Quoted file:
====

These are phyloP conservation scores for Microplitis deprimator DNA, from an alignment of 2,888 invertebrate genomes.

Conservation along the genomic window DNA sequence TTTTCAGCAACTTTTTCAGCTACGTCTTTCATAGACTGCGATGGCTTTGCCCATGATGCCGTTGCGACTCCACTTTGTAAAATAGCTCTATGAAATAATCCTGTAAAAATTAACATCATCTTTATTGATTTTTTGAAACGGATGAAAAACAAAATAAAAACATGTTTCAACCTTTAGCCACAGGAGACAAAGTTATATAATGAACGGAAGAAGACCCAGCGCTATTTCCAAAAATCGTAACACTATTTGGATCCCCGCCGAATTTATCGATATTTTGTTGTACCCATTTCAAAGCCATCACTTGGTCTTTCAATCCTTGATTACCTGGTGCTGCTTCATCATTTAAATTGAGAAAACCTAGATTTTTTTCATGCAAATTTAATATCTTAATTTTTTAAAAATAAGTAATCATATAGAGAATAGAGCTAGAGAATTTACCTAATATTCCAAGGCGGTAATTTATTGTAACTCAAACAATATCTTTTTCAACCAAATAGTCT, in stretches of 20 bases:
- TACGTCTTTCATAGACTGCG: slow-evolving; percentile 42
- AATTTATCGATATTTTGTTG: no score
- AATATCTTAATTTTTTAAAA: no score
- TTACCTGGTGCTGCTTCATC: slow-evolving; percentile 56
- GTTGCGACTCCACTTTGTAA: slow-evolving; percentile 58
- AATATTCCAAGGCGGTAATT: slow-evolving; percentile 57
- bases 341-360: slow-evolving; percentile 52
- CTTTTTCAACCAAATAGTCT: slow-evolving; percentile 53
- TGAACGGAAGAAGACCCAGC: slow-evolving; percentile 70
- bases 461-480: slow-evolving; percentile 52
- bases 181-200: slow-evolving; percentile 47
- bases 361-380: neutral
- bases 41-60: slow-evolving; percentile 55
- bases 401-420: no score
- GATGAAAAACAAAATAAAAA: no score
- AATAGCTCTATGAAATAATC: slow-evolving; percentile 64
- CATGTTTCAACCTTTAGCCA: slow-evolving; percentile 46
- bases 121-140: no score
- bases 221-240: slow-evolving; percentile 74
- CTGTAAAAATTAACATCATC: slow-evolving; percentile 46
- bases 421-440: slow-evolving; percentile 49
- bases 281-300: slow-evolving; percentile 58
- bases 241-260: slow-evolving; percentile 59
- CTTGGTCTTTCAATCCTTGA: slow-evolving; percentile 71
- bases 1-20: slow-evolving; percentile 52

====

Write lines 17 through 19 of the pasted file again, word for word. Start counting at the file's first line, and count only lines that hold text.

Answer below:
- GATGAAAAACAAAATAAAAA: no score
- AATAGCTCTATGAAATAATC: slow-evolving; percentile 64
- CATGTTTCAACCTTTAGCCA: slow-evolving; percentile 46